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it to start bumping down the current. Using short, sharp flicks of the wrist, twitch the rod tip up and towards you creating a hopping motion in the lure. Repeat this process throughout the drift. You will need to continue a steady, slow retrieve to maintain contact with the lure on the bottom.
‘Often the fish will hit as the lure drops back down the water column.’ Strong curren ts provide the hunting grou nd for a hung ideal ry bass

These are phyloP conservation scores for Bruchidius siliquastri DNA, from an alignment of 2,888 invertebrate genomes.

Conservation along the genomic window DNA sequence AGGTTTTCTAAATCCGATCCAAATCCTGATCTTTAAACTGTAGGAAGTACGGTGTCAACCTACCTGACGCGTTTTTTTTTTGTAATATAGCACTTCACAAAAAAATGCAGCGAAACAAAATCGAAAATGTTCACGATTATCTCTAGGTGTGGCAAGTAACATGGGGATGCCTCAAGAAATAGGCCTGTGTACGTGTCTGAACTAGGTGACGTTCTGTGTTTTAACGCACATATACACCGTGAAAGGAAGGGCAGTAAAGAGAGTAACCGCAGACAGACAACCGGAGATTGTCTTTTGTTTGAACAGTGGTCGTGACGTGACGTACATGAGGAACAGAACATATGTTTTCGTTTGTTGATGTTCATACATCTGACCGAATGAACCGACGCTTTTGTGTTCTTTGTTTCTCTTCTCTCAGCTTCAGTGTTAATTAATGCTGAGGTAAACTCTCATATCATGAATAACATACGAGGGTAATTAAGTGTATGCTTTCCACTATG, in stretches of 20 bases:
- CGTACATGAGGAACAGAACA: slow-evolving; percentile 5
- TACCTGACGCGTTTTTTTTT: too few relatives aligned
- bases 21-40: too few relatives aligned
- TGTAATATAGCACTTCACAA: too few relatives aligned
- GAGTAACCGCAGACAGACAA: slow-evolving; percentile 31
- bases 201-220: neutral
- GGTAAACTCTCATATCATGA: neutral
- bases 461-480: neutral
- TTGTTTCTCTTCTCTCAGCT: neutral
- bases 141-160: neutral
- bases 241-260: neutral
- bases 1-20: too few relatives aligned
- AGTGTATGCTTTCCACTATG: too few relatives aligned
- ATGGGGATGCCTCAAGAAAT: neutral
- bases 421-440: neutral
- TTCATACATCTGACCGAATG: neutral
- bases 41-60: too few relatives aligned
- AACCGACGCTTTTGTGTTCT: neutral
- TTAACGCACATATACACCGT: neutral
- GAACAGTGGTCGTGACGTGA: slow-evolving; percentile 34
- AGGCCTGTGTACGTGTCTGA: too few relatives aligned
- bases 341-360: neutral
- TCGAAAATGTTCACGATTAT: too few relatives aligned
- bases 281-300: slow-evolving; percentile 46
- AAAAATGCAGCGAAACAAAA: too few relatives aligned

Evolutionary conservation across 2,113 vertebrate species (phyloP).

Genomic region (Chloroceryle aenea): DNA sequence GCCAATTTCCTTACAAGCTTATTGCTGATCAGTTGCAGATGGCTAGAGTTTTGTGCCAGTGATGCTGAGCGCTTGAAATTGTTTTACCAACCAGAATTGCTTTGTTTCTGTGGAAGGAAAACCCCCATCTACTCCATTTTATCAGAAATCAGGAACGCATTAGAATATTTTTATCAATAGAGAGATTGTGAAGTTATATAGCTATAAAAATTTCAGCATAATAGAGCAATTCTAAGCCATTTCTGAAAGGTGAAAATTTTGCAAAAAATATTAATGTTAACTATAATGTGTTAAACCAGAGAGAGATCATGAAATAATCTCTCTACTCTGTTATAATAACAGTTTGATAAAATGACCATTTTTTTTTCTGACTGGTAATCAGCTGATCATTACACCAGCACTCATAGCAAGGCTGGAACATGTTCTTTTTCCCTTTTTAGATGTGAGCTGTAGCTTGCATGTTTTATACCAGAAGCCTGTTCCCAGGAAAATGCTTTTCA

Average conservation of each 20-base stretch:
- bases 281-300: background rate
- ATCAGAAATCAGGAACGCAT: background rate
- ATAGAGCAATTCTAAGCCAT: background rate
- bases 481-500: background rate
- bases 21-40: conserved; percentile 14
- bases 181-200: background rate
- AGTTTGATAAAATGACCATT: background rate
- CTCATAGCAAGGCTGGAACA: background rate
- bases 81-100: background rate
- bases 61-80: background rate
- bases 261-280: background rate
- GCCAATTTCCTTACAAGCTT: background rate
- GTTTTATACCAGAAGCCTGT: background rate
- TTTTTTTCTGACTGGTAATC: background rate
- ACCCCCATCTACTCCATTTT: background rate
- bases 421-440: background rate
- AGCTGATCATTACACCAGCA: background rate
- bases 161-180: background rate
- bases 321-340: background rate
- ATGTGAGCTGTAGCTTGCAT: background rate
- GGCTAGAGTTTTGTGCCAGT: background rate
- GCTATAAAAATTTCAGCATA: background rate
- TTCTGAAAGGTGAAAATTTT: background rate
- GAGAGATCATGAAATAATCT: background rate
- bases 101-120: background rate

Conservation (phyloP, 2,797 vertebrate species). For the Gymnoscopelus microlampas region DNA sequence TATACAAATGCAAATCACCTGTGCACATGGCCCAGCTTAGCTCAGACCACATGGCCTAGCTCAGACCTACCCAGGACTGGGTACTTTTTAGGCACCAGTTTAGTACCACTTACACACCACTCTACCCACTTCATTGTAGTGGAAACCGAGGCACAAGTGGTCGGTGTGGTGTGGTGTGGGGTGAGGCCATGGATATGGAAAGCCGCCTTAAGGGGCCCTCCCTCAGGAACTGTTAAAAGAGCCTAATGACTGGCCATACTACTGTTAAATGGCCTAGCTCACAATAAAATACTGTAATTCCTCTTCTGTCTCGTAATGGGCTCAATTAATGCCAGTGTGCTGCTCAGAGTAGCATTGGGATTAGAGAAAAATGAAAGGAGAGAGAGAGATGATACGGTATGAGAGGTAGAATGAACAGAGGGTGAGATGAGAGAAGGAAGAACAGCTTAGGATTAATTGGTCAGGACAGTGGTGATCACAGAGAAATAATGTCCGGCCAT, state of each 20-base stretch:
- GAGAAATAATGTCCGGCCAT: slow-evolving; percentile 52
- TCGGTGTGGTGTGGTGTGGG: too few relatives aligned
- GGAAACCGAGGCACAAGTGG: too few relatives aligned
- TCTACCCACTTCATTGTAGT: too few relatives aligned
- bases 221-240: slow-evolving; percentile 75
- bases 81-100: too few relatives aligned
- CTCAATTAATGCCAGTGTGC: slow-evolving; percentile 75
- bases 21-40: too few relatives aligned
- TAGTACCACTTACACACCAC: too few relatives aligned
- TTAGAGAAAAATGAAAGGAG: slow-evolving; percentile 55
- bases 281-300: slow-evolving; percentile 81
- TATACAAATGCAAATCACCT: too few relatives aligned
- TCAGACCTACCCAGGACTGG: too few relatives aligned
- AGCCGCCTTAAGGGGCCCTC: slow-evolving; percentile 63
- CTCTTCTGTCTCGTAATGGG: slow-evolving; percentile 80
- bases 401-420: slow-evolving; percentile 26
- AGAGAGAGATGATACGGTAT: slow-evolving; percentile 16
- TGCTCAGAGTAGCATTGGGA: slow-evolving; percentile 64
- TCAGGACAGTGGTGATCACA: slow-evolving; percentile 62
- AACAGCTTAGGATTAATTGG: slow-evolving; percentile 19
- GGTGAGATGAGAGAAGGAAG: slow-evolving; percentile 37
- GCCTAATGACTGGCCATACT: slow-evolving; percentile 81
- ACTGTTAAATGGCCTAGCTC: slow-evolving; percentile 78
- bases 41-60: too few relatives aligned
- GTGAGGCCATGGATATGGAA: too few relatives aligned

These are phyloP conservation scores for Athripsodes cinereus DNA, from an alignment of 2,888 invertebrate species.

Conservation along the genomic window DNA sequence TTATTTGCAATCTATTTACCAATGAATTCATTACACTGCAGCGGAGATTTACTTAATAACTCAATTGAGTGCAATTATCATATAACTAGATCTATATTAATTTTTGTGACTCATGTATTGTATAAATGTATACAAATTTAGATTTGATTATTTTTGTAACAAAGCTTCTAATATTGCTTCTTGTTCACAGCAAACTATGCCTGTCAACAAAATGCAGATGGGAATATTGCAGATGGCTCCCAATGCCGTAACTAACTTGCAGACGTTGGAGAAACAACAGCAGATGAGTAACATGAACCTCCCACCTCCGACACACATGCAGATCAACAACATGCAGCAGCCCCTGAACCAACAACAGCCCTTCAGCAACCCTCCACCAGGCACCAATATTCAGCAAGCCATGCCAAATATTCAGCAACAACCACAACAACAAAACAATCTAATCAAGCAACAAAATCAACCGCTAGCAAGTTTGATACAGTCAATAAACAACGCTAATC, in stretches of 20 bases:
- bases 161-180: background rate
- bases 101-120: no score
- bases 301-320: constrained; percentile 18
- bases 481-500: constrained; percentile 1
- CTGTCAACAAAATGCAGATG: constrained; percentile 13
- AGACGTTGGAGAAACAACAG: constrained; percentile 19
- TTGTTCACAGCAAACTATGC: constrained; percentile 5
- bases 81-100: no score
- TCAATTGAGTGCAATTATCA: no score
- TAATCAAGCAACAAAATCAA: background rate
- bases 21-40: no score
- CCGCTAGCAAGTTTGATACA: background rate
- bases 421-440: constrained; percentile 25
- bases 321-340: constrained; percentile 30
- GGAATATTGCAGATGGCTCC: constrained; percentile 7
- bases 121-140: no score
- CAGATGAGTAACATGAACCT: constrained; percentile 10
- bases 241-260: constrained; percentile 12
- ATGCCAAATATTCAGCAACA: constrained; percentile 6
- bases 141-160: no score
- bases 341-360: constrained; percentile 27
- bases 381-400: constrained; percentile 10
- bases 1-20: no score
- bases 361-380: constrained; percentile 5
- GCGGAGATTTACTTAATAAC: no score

My preferred method however is ‘sink and draw’. This works epically well with paddle tail lures like the Fiiish Black Minnow. Again, cast up current and allow the lure to sink, picking up any slack in the line. Once the lure starts to bump the bottom, lift the rod up in one steady motion. This ‘draws’ the lure upwards off the bottom. Once the lure has reached its peak, follow it down with the rod tip, slowly reeling the slack as it falls – this is the ‘sink’. As the lure drops, the paddle tail will vibrate rapidly, appealing to the bass. Often the fish will smash the lure as it drops back down the water column. eels or perhaps hunting juvenile mullet? This will have an impact on both the profile and colour of your lure. Sand eel imitations will tend to be more slender in shape and can vary in size from 4-6 inches. Browns, olives and greens often work well with flashes of silver. Mullet or baitfish style lures will often have a paddle tail which works well in current. These lures usually have a two-tone effect with a dark back and a lighter under-belly. With your lure profile and colour chosen, it’s time to select a suitable weight and presentation. Moulded lead jig heads come in all shapes, sizes and styles. Try to opt for a rounder profile like a football or rugby ball shaped head – these bump nicely along the bottom. The weight of the lure needed will be determined by the strength of the current. Try using the lightest weight possible to give you a more natural presentation. Ideally you want enough weight to keep in contact with the bottom and still have the lure bump down the current. Too much weight will keep the lure static and kill the action. The stronger the current the heavier the weight required and vice-versa. You may need to change the weight throughout the session to take into account the ever-changing current. A 10-12g jig head is a good starting point.